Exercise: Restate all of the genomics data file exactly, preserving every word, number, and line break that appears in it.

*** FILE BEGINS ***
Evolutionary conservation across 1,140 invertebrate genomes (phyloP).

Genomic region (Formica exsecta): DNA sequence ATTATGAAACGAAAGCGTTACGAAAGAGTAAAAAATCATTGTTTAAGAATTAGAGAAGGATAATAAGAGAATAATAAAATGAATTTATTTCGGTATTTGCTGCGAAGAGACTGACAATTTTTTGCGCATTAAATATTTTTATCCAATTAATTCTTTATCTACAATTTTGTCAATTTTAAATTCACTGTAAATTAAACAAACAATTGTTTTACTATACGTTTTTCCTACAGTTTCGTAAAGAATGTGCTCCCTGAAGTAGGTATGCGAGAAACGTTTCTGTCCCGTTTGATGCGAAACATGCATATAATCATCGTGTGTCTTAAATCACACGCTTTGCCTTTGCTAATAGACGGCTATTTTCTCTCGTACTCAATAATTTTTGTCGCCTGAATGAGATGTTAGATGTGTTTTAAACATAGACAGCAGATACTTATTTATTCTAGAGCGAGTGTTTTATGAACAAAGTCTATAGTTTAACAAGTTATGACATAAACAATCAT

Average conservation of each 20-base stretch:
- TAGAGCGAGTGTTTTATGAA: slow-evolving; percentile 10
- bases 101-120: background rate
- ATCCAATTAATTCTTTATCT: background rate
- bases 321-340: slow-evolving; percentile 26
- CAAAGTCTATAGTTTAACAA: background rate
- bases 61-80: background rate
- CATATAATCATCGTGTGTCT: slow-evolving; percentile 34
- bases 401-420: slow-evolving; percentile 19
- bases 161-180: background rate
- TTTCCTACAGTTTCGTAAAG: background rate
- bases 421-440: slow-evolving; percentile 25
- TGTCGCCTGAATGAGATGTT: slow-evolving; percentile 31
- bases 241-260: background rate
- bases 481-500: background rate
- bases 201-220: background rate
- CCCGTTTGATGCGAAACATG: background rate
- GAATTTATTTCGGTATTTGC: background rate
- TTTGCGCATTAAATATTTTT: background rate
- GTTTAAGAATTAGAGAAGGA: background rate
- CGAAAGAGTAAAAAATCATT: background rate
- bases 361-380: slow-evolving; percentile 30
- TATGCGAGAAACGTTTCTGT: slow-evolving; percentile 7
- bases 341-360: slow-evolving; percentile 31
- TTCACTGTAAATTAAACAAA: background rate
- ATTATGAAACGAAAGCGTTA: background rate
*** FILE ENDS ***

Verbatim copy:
Evolutionary conservation across 1,140 invertebrate genomes (phyloP).

Genomic region (Formica exsecta): DNA sequence ATTATGAAACGAAAGCGTTACGAAAGAGTAAAAAATCATTGTTTAAGAATTAGAGAAGGATAATAAGAGAATAATAAAATGAATTTATTTCGGTATTTGCTGCGAAGAGACTGACAATTTTTTGCGCATTAAATATTTTTATCCAATTAATTCTTTATCTACAATTTTGTCAATTTTAAATTCACTGTAAATTAAACAAACAATTGTTTTACTATACGTTTTTCCTACAGTTTCGTAAAGAATGTGCTCCCTGAAGTAGGTATGCGAGAAACGTTTCTGTCCCGTTTGATGCGAAACATGCATATAATCATCGTGTGTCTTAAATCACACGCTTTGCCTTTGCTAATAGACGGCTATTTTCTCTCGTACTCAATAATTTTTGTCGCCTGAATGAGATGTTAGATGTGTTTTAAACATAGACAGCAGATACTTATTTATTCTAGAGCGAGTGTTTTATGAACAAAGTCTATAGTTTAACAAGTTATGACATAAACAATCAT

Average conservation of each 20-base stretch:
- TAGAGCGAGTGTTTTATGAA: slow-evolving; percentile 10
- bases 101-120: background rate
- ATCCAATTAATTCTTTATCT: background rate
- bases 321-340: slow-evolving; percentile 26
- CAAAGTCTATAGTTTAACAA: background rate
- bases 61-80: background rate
- CATATAATCATCGTGTGTCT: slow-evolving; percentile 34
- bases 401-420: slow-evolving; percentile 19
- bases 161-180: background rate
- TTTCCTACAGTTTCGTAAAG: background rate
- bases 421-440: slow-evolving; percentile 25
- TGTCGCCTGAATGAGATGTT: slow-evolving; percentile 31
- bases 241-260: background rate
- bases 481-500: background rate
- bases 201-220: background rate
- CCCGTTTGATGCGAAACATG: background rate
- GAATTTATTTCGGTATTTGC: background rate
- TTTGCGCATTAAATATTTTT: background rate
- GTTTAAGAATTAGAGAAGGA: background rate
- CGAAAGAGTAAAAAATCATT: background rate
- bases 361-380: slow-evolving; percentile 30
- TATGCGAGAAACGTTTCTGT: slow-evolving; percentile 7
- bases 341-360: slow-evolving; percentile 31
- TTCACTGTAAATTAAACAAA: background rate
- ATTATGAAACGAAAGCGTTA: background rate